Boston is set this week to debate whether to ban a new, downtown biodefense laboratory from studying some of the world’s deadliest disease agents.
A Wednesday city council hearing is expected to consider a proposed citywide prohibition on so-called “Biosafety Level 4” research, which can involve diseases for which there are no known cures. The initiative marks the latest local pushback against Boston University’s effort to pursue the sensitive pathogen studies at its recently completed National Emerging Infectious Diseases Laboratories.
In his draft ordinance, Councilor Charles Yancey said conducting such research at the site could enable an agent such as Ebola or Marburg to escape into the city, either by accident or deliberate action.
“I am not convinced we really need to invite that possibility to the city of Boston,” Yancey told the Boston Globe in remarks published in a Sunday editorial.
Boston University has criticized the rationale behind the council measure, arguing that the laboratory’s security is stringent and any sensitive research justified by the need to prepare against lethal disease agents.
A four-year risk study “considered hundreds of possible scenarios that could potentially result in an exposure of a worker to a pathogen, or the release of a biological agent [and] demonstrated conclusively that BSL-4 laboratories — built with multiple backup redundancies for its operations systems — are extremely safe,” the university said in a statement last month.
Sunday’s Globe editorial sides with the school, and argues that the site’s location would facilitate collaboration with experts throughout the region.
“It’s understandable why critics of the biolab might prefer that the research take place in an isolated facility … [but that] would impede scientists’ ability to learn from one another,” the newspaper said.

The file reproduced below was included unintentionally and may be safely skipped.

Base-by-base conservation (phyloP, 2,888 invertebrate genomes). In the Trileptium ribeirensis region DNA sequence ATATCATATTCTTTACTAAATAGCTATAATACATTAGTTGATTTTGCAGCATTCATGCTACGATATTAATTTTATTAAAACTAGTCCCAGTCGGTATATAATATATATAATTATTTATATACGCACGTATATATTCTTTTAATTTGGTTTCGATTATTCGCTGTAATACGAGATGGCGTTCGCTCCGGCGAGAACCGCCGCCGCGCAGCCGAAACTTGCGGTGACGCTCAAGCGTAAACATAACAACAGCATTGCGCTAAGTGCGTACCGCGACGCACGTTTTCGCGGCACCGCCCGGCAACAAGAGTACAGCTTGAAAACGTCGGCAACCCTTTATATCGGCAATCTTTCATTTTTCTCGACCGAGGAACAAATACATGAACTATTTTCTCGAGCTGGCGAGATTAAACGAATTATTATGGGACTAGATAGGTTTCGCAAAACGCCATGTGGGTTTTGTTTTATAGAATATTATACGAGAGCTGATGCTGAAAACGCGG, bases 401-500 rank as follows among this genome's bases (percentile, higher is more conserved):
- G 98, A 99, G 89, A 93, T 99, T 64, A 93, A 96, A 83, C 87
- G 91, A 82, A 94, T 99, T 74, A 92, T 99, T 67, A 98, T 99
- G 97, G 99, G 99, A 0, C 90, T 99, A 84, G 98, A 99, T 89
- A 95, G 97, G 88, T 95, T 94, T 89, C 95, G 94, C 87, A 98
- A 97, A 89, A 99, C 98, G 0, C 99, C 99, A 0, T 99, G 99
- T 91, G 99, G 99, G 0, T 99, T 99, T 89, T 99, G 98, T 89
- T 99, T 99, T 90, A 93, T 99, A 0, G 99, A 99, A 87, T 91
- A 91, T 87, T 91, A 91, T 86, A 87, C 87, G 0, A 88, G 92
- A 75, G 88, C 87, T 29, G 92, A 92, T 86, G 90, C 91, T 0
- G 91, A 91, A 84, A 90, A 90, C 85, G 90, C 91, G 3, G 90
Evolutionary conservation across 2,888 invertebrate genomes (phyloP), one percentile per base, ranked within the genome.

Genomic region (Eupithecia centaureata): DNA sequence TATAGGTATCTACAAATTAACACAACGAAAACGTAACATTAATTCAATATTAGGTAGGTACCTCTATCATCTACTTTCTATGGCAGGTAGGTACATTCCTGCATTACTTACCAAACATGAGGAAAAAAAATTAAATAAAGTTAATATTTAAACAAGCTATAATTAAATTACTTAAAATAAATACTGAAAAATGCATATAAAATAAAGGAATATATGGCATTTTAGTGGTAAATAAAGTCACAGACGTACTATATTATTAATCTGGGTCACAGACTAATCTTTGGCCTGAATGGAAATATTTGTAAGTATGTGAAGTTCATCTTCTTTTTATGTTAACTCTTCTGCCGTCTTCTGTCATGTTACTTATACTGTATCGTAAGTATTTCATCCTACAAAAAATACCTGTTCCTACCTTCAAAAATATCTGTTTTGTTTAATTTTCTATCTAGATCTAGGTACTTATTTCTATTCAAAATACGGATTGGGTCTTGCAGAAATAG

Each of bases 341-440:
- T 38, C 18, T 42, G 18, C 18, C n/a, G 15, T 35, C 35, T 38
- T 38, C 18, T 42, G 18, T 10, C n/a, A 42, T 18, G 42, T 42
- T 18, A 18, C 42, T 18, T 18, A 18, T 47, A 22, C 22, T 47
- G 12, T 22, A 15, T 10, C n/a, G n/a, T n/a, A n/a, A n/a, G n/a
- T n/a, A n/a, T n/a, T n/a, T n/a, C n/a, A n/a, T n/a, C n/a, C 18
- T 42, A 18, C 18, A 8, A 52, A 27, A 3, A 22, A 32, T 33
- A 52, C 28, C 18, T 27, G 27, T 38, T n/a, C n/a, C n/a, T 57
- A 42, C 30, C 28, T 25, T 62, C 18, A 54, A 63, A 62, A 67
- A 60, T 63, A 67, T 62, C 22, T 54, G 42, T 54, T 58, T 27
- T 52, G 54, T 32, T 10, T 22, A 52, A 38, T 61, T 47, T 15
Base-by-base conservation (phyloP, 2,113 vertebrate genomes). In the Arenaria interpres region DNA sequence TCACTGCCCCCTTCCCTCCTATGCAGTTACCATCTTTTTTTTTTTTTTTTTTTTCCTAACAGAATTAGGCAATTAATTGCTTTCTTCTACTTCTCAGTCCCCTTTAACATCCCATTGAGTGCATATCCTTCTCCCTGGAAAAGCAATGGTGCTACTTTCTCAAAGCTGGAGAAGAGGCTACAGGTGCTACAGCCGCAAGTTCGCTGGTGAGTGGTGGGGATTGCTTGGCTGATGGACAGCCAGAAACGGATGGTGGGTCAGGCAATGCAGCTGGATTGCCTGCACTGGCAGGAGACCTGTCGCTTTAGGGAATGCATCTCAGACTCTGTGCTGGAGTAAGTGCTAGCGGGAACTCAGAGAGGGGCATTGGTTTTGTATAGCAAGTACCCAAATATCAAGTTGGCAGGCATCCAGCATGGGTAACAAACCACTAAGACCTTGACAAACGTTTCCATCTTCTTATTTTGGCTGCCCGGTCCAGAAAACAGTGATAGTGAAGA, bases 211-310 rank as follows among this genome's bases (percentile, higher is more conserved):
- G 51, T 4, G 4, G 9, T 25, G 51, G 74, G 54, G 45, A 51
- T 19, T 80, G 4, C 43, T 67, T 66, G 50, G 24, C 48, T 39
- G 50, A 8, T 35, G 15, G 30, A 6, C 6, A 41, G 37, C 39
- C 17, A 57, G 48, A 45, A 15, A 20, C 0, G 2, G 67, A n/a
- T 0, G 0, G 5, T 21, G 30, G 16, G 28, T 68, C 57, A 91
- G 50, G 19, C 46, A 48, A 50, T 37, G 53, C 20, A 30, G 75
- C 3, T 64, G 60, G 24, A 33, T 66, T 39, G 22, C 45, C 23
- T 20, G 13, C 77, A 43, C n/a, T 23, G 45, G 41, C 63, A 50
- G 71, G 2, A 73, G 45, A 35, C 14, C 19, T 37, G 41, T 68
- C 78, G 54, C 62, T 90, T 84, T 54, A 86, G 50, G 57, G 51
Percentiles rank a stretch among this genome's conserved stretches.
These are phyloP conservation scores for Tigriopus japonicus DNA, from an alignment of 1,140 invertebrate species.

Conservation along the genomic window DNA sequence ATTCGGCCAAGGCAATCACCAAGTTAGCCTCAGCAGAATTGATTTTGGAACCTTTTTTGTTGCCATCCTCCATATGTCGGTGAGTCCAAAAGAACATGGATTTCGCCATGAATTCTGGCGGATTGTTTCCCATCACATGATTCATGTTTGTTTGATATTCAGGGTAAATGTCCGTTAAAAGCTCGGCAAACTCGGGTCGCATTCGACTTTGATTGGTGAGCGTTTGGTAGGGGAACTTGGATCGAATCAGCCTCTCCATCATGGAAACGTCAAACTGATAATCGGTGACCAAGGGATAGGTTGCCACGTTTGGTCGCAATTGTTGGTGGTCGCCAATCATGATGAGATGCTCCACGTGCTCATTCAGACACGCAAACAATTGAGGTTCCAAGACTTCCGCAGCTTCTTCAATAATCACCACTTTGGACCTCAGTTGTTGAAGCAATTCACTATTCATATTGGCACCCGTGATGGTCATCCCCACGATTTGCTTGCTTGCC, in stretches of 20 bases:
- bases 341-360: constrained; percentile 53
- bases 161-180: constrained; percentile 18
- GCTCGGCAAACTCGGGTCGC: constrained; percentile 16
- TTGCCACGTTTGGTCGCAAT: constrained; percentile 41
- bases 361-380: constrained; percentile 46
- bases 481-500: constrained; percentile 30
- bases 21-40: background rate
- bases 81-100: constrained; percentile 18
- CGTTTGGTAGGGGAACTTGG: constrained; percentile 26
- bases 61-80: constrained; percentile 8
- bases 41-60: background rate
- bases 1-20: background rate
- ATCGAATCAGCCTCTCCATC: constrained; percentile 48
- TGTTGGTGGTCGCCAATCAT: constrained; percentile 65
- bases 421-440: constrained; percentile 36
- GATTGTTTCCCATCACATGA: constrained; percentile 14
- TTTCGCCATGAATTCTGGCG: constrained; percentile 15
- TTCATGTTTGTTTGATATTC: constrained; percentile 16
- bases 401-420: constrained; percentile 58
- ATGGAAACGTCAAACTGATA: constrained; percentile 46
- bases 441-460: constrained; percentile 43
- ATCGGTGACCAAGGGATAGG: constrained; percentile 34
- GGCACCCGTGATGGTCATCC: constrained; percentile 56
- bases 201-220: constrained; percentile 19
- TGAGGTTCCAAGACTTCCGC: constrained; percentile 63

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Thirty-five years after he tried to kill President Reagan, John Hinckley Jr. has been freed. "A federal judge in Washington, D.C., has granted a request for Hinckley to leave the mental hospital where he's lived for decades, to go live full-time with his elderly mother in Williamsburg, VA. The release could happen as early as next week, the judge ruled. Under the terms of his order, Hinckley is not allowed to contact his victims, their relatives or actress Jodie Foster, with whom he was obsessed. Hinckley also will not be permitted to 'knowingly travel' to areas where the current president or members or Congress are present. The judge said Hinckley could be allowed to live on his own or in a group home after one year.
“In the spring of 1971, I met a girl,” started Bill Clinton. In his speech Tuesday night at the Democratic National Convention, Clinton brought a personal touch, telling parallel stories of his relationship with Hillary Clinton and the work she has done throughout her career. He lauded the Democratic nominee for her career of work, touching on her earliest days of advocacy for children and those with disabilities while in law school, her role as Secretary of State, and her work in raising their daughter, Chelsea. Providing a number of anecdotes throughout the speech, Clinton built to a crescendo, imploring the audience to support his wife for president. "You should elect her, she'll never quit when the going gets tough," he said. "Your children and grandchildren will be grateful."
A coalition of mothers whose children lost their lives in high profile cases across the country, known as the Mothers Of The Movement, were greeted with deafening chants of "Black Lives Matter" before telling their stories. The mothers of Sandra Bland, Jordan Davis, and Trayvon Martin spoke for the group, soliciting both tears and applause from the crowd. "Hillary Clinton has the compassion and understanding to comfort a grieving mother," said Sybrina Fulton, the mother of Trayvon Martin. "And that's why, in the memory of our children, we are imploring you — all of you — to vote this election day."
With the South Dakota delegation announcing its delegate count, Hillary Rodham Clinton is officially the Democratic nominee for president, surpassing the 2383 delegates needed to clinch the nomination. Clinton is expected to speak at the convention on Thursday night and officially accept the nomination.
About 5,500, according to official estimates. "The Monday figures marked a large increase from the protests at the Republican National Convention in Cleveland, where even the largest protests only drew a couple of hundred demonstrators. But it’s a far cry from the 35,000 to 50,000 that Philadelphia city officials initially expected."